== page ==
Viruses are small
infectious agents that can replicate only inside the living
cells of an organism. Viruses infect all forms of life, including
archaea. They are found in almost every
ecosystem on Earth and are the most abundant type of biological entity, with millions of different types, although only about 6,000 viruses have been described in detail. Some viruses cause disease in humans, and others are responsible for economically important diseases of livestock and crops.
Virus particles (known as virions) consist of
genetic material, which can be either
RNA, wrapped in a
protein coat called the
capsid; some viruses also have an outer
envelope. The capsid can take simple
icosahedral forms, or more complex structures. The average virus is about 1/100 the size of the average bacterium, and most are too small to be seen directly with an
The origins of viruses are unclear: some may have
plasmids, others from bacteria. Viruses are sometimes considered to be a life form, because they carry genetic material, reproduce and evolve through natural selection. However they lack key characteristics (such as cell structure) that are generally considered necessary to count as life. Because they possess some but not all such qualities, viruses have been described as "organisms at the edge of life".
Gastroenteritis is an
inflammation of the
gastrointestinal tract involving both the
small intestine, which results in
vomiting, and sometimes
abdominal pain. It is usually caused by a
virus: most commonly
norovirus, but also
astrovirus. Other major infectious causes include
Vibrio cholerae and some other
bacteria, as well as
protozoa. Viruses, particularly rotavirus, cause about 70% of gastroenteritis episodes in children, while norovirus is the leading cause of gastroenteritis among adults in America, causing over 90% of outbreaks.
Transmission can be from consumption of improperly prepared foods or contaminated water, or by close contact with infectious individuals. Good sanitation practices and a convenient supply of uncontaminated water are important for reducing infection. Personal measures such as
hand washing with soap can decrease incidence by as much as 30%. An estimated 2 billion cases of gastroenteritis occurred globally in 2015, mainly among children and people in developing countries, resulting in 1.3 million deaths. Gastroenteritis is usually an acute and self-limiting disease that does not require medication; the main treatment is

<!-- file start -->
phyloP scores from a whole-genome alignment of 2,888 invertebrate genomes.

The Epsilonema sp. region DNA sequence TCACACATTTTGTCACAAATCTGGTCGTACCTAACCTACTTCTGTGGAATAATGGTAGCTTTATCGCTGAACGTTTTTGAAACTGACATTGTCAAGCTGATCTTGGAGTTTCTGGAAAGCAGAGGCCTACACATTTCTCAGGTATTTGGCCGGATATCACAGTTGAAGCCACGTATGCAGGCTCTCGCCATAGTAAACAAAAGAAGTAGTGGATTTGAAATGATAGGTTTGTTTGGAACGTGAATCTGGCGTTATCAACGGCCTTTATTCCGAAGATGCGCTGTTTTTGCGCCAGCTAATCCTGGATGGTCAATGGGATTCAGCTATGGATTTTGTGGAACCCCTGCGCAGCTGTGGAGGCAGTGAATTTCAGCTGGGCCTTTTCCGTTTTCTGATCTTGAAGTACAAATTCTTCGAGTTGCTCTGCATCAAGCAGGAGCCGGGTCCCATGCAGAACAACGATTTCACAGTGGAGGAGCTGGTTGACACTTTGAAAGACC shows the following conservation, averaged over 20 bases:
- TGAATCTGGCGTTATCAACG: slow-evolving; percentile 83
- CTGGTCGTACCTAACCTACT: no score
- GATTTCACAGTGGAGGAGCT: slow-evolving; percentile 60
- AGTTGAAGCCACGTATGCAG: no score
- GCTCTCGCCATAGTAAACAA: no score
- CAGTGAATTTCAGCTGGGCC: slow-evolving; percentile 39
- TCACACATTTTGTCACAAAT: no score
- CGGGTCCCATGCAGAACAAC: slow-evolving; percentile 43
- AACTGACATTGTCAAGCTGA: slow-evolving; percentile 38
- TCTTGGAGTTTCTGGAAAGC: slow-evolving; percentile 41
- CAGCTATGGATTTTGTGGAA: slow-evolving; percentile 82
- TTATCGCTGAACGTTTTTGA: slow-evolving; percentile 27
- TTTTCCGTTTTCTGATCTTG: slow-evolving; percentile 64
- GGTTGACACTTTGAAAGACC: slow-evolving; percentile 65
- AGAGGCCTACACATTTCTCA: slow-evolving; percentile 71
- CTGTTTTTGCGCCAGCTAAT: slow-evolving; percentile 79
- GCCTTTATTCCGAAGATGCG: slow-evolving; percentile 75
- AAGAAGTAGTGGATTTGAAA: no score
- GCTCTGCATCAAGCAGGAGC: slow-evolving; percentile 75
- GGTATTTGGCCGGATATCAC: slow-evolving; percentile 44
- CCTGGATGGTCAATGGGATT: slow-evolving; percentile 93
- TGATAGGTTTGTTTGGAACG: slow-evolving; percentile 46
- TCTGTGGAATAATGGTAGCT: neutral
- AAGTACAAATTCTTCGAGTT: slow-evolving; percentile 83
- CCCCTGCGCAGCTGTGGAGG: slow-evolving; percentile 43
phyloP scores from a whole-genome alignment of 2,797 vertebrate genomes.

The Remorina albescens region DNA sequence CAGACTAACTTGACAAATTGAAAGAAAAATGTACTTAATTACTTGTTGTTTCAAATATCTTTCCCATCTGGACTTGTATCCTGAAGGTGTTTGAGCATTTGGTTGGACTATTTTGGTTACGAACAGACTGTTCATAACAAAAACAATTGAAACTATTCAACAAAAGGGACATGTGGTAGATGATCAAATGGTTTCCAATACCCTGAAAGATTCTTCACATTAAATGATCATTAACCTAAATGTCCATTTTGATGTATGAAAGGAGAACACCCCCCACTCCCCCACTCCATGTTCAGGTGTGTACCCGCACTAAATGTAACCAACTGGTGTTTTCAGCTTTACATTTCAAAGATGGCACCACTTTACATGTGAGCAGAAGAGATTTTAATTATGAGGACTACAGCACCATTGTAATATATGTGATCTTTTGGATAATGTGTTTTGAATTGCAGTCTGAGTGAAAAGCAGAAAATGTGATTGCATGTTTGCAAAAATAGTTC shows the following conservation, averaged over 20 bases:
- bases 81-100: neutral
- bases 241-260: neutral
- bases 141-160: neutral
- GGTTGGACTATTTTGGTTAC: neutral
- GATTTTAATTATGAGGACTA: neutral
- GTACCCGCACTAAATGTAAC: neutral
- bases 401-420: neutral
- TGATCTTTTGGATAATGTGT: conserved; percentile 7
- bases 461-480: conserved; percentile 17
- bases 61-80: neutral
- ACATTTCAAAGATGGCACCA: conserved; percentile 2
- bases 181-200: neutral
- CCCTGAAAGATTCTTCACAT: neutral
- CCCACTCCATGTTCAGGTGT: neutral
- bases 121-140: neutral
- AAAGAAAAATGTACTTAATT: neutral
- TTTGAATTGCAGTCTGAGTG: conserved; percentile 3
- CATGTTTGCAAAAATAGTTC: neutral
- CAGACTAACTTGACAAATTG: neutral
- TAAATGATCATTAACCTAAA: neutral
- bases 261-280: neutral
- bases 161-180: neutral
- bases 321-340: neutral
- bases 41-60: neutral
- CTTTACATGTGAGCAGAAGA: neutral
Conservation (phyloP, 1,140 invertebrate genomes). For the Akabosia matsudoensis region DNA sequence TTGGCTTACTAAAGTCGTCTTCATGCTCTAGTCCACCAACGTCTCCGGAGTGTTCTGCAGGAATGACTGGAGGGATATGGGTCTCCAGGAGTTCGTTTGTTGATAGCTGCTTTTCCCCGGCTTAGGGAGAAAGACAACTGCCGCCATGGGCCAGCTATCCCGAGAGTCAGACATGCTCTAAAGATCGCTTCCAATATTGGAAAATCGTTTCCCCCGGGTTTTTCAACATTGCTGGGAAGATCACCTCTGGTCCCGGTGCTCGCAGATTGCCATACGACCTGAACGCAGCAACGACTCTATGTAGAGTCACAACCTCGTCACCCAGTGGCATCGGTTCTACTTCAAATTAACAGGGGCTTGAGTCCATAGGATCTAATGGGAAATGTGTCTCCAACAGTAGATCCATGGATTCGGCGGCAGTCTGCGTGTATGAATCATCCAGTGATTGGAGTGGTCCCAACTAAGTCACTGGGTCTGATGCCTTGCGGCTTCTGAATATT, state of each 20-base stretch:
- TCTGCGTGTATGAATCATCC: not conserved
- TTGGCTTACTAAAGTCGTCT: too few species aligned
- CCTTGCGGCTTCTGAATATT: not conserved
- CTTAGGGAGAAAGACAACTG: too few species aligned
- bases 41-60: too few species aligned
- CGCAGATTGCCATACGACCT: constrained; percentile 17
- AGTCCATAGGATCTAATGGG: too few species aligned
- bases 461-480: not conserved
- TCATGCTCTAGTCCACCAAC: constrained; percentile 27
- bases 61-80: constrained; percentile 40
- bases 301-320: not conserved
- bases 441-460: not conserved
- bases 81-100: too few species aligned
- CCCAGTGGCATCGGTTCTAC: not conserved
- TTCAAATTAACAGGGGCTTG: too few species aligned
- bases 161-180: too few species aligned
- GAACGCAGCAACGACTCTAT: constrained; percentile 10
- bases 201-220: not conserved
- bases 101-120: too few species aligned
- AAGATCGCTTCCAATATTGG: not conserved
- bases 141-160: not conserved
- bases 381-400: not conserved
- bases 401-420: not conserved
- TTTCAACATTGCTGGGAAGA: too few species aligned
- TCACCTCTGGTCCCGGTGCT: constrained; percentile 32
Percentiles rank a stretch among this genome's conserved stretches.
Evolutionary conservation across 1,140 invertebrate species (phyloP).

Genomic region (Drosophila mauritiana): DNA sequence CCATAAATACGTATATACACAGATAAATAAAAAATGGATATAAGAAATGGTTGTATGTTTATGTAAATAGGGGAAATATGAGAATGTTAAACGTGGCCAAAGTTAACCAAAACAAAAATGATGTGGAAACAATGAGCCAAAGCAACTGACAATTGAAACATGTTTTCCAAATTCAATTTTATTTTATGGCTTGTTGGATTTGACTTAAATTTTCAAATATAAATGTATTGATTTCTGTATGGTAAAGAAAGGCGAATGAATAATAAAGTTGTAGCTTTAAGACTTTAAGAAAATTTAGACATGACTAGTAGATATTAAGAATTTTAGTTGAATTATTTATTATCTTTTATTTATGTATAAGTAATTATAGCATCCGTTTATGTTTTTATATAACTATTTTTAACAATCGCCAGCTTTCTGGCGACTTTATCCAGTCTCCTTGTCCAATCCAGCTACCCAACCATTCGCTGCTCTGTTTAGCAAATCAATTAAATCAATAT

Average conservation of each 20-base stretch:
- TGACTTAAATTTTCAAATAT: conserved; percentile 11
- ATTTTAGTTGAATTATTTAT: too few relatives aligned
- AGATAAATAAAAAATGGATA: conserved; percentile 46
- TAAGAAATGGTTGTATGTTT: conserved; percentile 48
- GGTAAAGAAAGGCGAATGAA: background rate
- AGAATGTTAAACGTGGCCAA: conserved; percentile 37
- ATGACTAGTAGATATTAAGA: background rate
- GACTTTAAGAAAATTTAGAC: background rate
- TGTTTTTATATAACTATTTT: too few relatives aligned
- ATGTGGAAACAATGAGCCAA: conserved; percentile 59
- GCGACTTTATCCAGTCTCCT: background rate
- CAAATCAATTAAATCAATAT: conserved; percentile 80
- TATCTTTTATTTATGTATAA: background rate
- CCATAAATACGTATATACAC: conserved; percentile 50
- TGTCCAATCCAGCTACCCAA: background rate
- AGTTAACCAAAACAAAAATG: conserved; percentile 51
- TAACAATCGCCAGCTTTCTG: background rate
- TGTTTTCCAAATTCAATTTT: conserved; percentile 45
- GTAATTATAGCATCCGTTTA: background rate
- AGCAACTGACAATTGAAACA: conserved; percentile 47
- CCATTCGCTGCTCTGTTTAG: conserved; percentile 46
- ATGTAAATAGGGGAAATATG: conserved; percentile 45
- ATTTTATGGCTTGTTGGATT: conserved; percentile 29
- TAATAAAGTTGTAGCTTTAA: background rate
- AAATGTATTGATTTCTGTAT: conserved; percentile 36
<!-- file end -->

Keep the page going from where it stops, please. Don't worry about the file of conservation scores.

oral rehydration therapy. A
rotavirus vaccine is available.
In the news
Map showing the prevalence of SARS-CoV-2 cases; black: highest prevalence; dark red to pink: decreasing prevalence; grey: no recorded cases or no data
26 February: In the
ongoing pandemic of
severe acute respiratory syndrome coronavirus 2 (SARS-CoV-2), more than 110 million confirmed cases, including 2.5 million deaths, have been documented globally since the outbreak began in December 2019.
18 February: Seven asymptomatic cases of
avian influenza A subtype H5N8, the first documented H5N8 cases in humans, are reported in
Astrakhan Oblast, Russia, after more than 100,0000 hens died on a poultry farm in December.
14 February: Seven cases of
Ebola virus disease are reported in
7 February: A case of Ebola virus disease is detected in
North Kivu Province of the
Democratic Republic of the Congo.
4 February: An outbreak of
Rift Valley fever is ongoing in
Kenya, with 32 human cases, including 11 deaths, since the outbreak started in November.
21 November: The US
Food and Drug Administration (FDA) gives
emergency-use authorisation to
casirivimab/imdevimab, a combination
monoclonal antibody (mAb) therapy for non-hospitalised people twelve years and over with mild-to-moderate
COVID-19, after granting emergency-use authorisation to the single mAb
bamlanivimab earlier in the month.
18 November: The outbreak of
Ebola virus disease in
Democratic Republic of the Congo, which started in June, has been declared over; a total of 130 cases were recorded, with 55 deaths.
1976 Zaire Ebola virus outbreak was one of
the first two recorded outbreaks of
the disease. The causative agent was identified as
a novel virus, named for the region's
Ebola River. The first identified case, in August, worked in the school in